The deceitfulness of sin, in my experience, often comes in whispers.

You’re not going to make it.

God won’t forgive you for that.

The Christian life is too hard.

God won’t be faithful in this situation.

He only loves you because he has to.

It’s deceit.  And listen Lone Ranger, we’re all vulnerable to it.  Our guns and holsters and masks might look good, but they’re no match for these kinds of enemies. What we really need is each other.

Since today is called today, I’ll take my turn to exhort myself as well as you:

Don’t fall away from the living God.  Don’t buy the deceitful lies.  I know they sound true.  I know it’s hard.  I know it seems easier out there.  But the living God is a million times more powerful and holy and beautiful and faithful than any cheap fix you’ll get elsewhere.  You’re going to make it, not because you’re amazing, but because he’s amazing.  He’ll forgive you, not because you deserve it but because he paid your ransom.  The Christian life is hard but full of deep joy.  God will be faithful in every situation.  And he cherishes you because he is Love.

I hope that refreshes your memory.  Please remind me tomorrow, as I’m sure I will have plenty of deceitful whispers in my ear, and I don’t want to walk into the fog of the future with an unbelieving heart.

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What Temperature Is Your Heart?

thermometer-153138_1280What temperature is your heart?

Ever wonder why some people seem to have warm hearts for the Lord, and yours seems like it’s forming a layer of frost?

I have.  “Man, that person is so godly and in tune with the Spirit.  Must be nice to have all that come naturally.”

That’s about as accurate as glancing out the window in my morning stupor, seeing the joggers and thinking, “Must be nice to jump out of bed and want nothing more than to work out.” I’m sure they would roll their eyes at my assumption that their hard work comes naturally.

I truly am a lazy bum at heart.  I want the harvest without the work.

Dr. Martin Lloyd Jones is great at encouraging—and smacking around—people like me.  Listen to this from his book Spiritual Depression:

So many people say that they would give anything to have but a vestige of the knowledge that the saints had, “If only I had that joy, I would give the whole world for that—why cannot I have the experience of the warm heart?” they say.

Okay, so there’s our question.  Looks like other people ask it too.  Let’s stick with him…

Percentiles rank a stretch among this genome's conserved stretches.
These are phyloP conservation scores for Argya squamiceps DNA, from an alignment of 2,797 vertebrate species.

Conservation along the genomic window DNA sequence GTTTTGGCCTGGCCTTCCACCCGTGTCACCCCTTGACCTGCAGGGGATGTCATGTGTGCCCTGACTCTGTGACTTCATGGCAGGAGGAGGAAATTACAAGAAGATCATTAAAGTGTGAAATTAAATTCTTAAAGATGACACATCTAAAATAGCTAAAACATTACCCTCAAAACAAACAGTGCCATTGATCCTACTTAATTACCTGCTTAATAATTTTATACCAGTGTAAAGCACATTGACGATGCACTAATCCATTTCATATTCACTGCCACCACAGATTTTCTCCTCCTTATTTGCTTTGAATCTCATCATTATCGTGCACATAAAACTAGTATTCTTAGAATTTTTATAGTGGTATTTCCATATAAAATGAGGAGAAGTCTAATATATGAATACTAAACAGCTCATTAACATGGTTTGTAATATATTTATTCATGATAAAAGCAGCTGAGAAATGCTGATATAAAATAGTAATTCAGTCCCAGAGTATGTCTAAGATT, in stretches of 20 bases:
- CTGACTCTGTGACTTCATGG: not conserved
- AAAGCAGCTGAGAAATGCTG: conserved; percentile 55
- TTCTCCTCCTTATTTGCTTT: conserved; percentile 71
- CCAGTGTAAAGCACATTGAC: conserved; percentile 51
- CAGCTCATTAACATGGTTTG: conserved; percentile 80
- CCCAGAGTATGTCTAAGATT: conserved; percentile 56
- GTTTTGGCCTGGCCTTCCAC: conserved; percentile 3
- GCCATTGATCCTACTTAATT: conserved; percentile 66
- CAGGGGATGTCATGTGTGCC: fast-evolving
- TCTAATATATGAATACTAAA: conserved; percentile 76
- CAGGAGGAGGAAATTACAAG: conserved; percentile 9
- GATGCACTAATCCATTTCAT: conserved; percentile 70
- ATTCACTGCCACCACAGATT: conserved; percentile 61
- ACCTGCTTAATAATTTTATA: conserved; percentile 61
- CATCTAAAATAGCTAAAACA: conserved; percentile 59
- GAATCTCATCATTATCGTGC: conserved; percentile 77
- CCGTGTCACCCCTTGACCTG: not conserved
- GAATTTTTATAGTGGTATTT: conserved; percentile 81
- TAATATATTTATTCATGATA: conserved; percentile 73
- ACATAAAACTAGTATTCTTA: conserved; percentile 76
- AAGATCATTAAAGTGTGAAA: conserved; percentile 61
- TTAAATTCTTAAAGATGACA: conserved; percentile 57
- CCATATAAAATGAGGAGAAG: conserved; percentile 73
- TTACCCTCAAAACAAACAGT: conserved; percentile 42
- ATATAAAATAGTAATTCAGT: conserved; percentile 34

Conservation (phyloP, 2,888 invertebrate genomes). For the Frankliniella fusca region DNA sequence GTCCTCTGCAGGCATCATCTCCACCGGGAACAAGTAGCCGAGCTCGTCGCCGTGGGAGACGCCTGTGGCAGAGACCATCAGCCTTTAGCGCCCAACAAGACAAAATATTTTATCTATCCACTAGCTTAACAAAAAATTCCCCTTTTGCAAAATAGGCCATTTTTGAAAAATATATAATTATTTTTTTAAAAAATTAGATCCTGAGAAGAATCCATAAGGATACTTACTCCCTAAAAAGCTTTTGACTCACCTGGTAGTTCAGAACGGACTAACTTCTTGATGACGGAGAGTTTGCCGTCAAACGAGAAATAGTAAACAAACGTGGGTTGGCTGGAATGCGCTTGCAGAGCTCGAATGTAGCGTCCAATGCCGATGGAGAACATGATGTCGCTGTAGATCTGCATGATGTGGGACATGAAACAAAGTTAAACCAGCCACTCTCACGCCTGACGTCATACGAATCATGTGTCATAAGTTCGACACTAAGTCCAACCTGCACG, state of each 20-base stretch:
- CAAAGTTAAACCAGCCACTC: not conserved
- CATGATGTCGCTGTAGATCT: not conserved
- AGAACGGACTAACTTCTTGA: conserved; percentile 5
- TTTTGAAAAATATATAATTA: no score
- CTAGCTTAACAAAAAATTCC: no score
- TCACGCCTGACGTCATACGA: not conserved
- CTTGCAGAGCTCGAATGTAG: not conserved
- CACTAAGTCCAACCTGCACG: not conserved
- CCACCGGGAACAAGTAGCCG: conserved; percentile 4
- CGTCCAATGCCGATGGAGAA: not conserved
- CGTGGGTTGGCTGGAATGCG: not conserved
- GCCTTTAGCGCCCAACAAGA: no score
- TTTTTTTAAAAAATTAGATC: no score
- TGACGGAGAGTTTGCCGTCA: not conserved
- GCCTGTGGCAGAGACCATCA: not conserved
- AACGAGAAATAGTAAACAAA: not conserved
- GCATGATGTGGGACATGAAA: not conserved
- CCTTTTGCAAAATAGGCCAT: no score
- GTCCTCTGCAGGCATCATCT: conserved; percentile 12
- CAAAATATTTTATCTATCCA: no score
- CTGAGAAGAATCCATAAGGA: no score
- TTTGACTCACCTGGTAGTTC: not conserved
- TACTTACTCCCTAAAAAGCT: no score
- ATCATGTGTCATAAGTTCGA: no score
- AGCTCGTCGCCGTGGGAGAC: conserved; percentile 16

The answer is that they have never really sought it.

Ouch.  (Feel the loving smack.)

Look at the lives of those men and the time they gave to Scripture reading and prayer and various other forms of self-examination and spiritual exercises.  They believed in the culture and the discipline of the spiritual life and it was because they did so that God rewarded them by giving them these gracious manifestations of Himself and these mighty experiences which warmed their hearts.

Here’s how I paraphrase his point: Christian, stop looking out the window at the “on-fire” believers, wishing you could be like that while you munch another potato chip (or check social media, sleep another hour, or shop for one more item you don’t really need.)  Take your icy heart out for some exercise in God’s Word.  Go for a prayer walk.  Memorize Scripture.  Examine your heart.  Take your flabby soul to the gym and after seeking God in these ways, see if you don’t feel a thawing, a pang of new faith and excitement, a hope for more, a fresh desire to be used of God, a growing appetite for worshipping him.  A warming.

This is a healthy reminder to my forgetful soul.  God loves to warm our hearts and meet with us.  He is not reluctant.  So stop making excuses, get off your spiritual couch, and run to him.

And let the thawing begin.

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I Love this Place

Feature ChurchWe just got back from the wedding of dear friends, Destin and Emma.  Held at our church, it was a day of celebrating, singing, crying, laughing, and sweating like crazy during the outdoor reception. Afterward,  I joined people I’ve known for decades–and just months– who were getting even sweatier by clearing tables and stacking chairs.

A couple weeks ago, one of those families mourned the loss of their mom and grandmother at a funeral at our church.  There was singing, crying, and laughing there too, just for different reasons.  Afterward, people cleared tables and stacked chairs.

Tomorrow we’re all going back to the same place for church. Same drive.  Same parking lot.  Same building.  Same flattened grass from the wedding.  Probably the same tables and chairs will be used for an outreach afterward.

What’s up with the table and chair fixation?

They’re symbols of home.

I’ve laughed, cried, shared, encouraged, listened, and repented at those tables and in those chairs.  The rooms of this place hold too many memories to count.  The people are family. Where else have I seen so many lives changed, including my own?  Where have I been more consistently shown God’s grace?  Where else would this crazy variety of people willingly come together and serve each other?

No family, or church, is perfect.  If it were, I’d change that by being there.  But I’ll take the challenges to be in a family like this.   How great that God has built churches like this all over the world.  I love this place, and I hope you love yours.

“Better is one day in your courts than a thousand elsewhere” (Ps. 84:10).

That’s always true, but I’m feeling it today. I hope I get to clear tables and stack chairs here until the day I die.